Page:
In This Issue:
1. Editor's Note: Supreme Impact On IT
2. Today's Top Story: Tracking Systems
- EFF Reveals Codes In Xerox Printers
- Chase Rolls Out RFID Credit Cards In N.Y. And Philadelphia
- Maritime Industry Next Up To Catch RFID Wave
3. Breaking News
- Microsoft Unveils Works Suite 2006
- FCC Chairman Urges Better Funding For Rural Telecom Services
- Gates' Antitrust-Trial Video Deposition On Sale At eBay
- SBC To Adopt 'AT&T' As Post-Merger Moniker
- Yahoo Doubles Music-Subscription Fee
- Qualcomm Co-Founder Skeptical Of Broadband Wireless Potential
- Yahoo Tests Travel Planner
- WiMax Not Cheap Or Easy, Carriers Say
- Summer's Zotob Attack Cost Each Company $100K To Clean Up
- U.S. Military Strategy Evolves On Ground, In Space
- Bird-Flu Trojan Poses Danger To Word Users
- Intel Founder Donates $26 Million To Alma Mater
4. In Depth: Personal Tech & Reviews
5. Voice Of Authority: Reading The Tea Leaves On Microsoft's Next Move
6. White Papers: Reducing The Cost Of Integration
7. Get More Out Of InformationWeek
8. Manage Your Newsletter Subscription
Quote of the day:
"Isn't it funny that anything the Supreme Court says is right?" -- Robert Frost
1. Editor's Note: Supreme Impact On IT
When President Bush scans the horizon for his next Supreme Court nominee, he might
do well to choose a candidate who not only has spent some time on
the bench, but who also has some understanding of, or background
in, science and technology.
Such an addition to the Supreme Court would be very timely at
this juncture in high-tech litigation and advances. We've entered
a technological age, and we need Supreme Court justices who are
up to speed on what that means and can intelligently grapple with
the issues this creates.
We've already got one foot in the door via the recent appointment
of Chief Justice John Roberts, who, while in
private practice, at one point represented the 19 states in the
government's antitrust case against Microsoft. This was not a
tech case per se, but obviously would have involved some
discussion of technology, it's application and specific markets.
Still, we could use an infusion of some nerdy blood.
Most of the attention devoted to Supreme Court justices in recent
years has tended to focus on specific social issues. But that
represents a mere fraction of the cases annually brought before
the court. Whatever your political leanings, if you don't think
the Supremes have much impact on the business of IT, and the
advancement and application of high technology, you couldn't be
more mistaken. And one thing we cannot afford is a generation gap
impacting precedent-setting cases. You can read more about this
issue, and what Justice Stephen Breyer has to say about the
issue, by reading my blog entry.
SBC To Adopt 'AT&T' As Post-Merger Moniker
The combined company intends to lead the industry in the creation
of a new generation of IP-based services, which can be delivered
through wireline or wireless networks to mobile phones, PCs, and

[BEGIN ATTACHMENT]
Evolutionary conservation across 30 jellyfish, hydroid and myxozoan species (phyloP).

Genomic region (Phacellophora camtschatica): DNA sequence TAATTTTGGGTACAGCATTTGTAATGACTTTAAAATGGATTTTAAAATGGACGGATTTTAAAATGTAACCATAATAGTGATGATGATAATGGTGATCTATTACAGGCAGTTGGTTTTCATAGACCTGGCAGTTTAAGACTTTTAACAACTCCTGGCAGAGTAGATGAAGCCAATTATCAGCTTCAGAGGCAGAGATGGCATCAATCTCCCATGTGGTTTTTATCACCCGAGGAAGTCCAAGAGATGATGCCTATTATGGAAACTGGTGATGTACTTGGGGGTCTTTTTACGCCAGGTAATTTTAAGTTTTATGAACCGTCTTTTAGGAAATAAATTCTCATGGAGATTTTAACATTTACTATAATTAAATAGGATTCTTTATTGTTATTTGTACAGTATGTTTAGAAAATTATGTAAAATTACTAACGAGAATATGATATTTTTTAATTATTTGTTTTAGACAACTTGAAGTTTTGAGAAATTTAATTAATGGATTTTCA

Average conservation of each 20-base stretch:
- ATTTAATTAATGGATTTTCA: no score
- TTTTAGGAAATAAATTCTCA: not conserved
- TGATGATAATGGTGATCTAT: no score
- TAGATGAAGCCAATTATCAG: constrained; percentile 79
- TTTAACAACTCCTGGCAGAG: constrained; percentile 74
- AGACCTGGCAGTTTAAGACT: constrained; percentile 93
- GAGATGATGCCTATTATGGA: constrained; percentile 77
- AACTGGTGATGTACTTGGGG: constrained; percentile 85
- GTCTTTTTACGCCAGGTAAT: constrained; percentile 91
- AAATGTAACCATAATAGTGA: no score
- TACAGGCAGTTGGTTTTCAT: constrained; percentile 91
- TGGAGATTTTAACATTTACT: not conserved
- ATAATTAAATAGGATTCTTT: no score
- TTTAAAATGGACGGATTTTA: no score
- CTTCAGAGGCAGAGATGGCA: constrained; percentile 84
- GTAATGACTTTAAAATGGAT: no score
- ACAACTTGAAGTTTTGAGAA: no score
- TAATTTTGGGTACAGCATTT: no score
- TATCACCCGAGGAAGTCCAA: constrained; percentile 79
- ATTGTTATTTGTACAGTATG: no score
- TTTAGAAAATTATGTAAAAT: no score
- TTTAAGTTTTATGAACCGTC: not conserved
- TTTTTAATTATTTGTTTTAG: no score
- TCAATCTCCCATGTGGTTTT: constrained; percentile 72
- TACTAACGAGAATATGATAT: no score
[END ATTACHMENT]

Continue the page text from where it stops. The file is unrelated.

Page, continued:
handheld digital devices.
Yahoo Tests Travel Planner
Trip Planner Beta, available through Yahoo Travel, lets users
create, print, and share with others personalized trip itineraries.
WiMax Not Cheap Or Easy, Carriers Say
The costs of implementing new wireless technology are still too
steep for widespread deployment, say carriers who have WiMax
trials under way--which could mean it will be awhile before it's
a viable option for most companies.
U.S. Military Strategy Evolves On Ground, In Space
While looking for ways to cope with growing threats like roadside
bombs, which now account for half of U.S. casualties in Iraq, the
Department of Defense is also seeking to gain control of
cyberspace as well as the "global commons" of outer space.
Intel Founder Donates $26 Million To Alma Mater
Andrew Grove, class of 1960 at the City College of New York, set
aside part of the funds to create the Grove Endowment to provide
ongoing support for gifted engineering faculty and students.
Information Security InformationWeek's U.S. Information Security 2005 research report
documents the responses of 2,540 U.S. business-technology and
security professionals and explores threat perceptions, security
practices, and investment plans. The report also examines attack
successes and their impact on business-technology operations.
Chief Of The Year
Who's the CIO that inspires you most? What IT leader has led a
revolution at his or her company? Who deserves InformationWeek's
2005 Chief of the Year Award? Vote now by sending an E-mail to
Nominations For Blog-X Awards Begin!
You determine the nominees and you choose the winner in TechWeb's
second annual Blog-X Awards. Nominate your favorite tech blog now, and be sure to return when it's time to vote for the winner!
Aaron Ricadela examines what has kept Microsoft from being more
aggressive in rolling out Web features in between releases of its
products and reports on what the company plans to do about it.
Microsoft needs to do something, he notes, if it wants to wipe
some of the luster off the so-far more-nimble Google.
Injecting an enterprise service bus into an enterprise
application fabric unleashes the true power of your applications.
Learn how the ESB effect radically improves the value-to-cost
metrics of EAI solutions.
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5 Top Federal Initiatives For 2015As InformationWeek Government readers were busy firming up their fiscal year 2015 budgets, we asked them to rate more than 30 IT initiatives in terms of importance and current leadership focus. No surprise, among more than 30 options, security is No. 1. After that, things get less predictable.